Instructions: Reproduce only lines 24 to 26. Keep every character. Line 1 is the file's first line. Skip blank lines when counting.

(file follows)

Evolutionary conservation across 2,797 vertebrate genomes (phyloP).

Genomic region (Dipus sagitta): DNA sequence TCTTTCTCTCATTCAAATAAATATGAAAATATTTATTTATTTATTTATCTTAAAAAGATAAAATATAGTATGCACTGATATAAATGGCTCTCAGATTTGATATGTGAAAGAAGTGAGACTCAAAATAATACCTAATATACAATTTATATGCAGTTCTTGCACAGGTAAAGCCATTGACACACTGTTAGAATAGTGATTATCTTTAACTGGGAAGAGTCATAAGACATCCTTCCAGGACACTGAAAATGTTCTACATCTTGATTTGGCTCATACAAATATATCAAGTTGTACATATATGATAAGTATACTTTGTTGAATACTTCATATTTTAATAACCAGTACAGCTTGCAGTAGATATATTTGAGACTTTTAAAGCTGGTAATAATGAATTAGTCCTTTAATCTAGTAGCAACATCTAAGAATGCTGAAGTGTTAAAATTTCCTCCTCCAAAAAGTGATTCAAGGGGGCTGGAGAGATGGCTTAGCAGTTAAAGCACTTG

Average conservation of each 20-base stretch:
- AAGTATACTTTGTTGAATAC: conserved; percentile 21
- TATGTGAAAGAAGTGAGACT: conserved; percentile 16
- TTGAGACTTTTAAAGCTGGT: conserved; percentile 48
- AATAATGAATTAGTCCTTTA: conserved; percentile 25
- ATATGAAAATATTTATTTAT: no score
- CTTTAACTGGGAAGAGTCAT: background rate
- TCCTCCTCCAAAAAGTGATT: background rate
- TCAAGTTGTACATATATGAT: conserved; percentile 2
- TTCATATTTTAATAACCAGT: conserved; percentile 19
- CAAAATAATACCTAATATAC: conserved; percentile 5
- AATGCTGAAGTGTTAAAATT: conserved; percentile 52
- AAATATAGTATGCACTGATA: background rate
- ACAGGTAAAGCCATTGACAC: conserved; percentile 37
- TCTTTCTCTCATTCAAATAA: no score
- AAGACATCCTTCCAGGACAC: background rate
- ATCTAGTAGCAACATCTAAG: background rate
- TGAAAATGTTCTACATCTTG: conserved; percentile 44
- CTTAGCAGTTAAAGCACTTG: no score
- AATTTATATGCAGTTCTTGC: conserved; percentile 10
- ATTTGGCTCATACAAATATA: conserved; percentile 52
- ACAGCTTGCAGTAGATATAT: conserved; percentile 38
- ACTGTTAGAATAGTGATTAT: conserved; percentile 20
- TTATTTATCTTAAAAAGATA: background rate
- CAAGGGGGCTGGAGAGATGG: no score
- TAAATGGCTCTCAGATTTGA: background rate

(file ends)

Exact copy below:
- ACAGCTTGCAGTAGATATAT: conserved; percentile 38
- ACTGTTAGAATAGTGATTAT: conserved; percentile 20
- TTATTTATCTTAAAAAGATA: background rate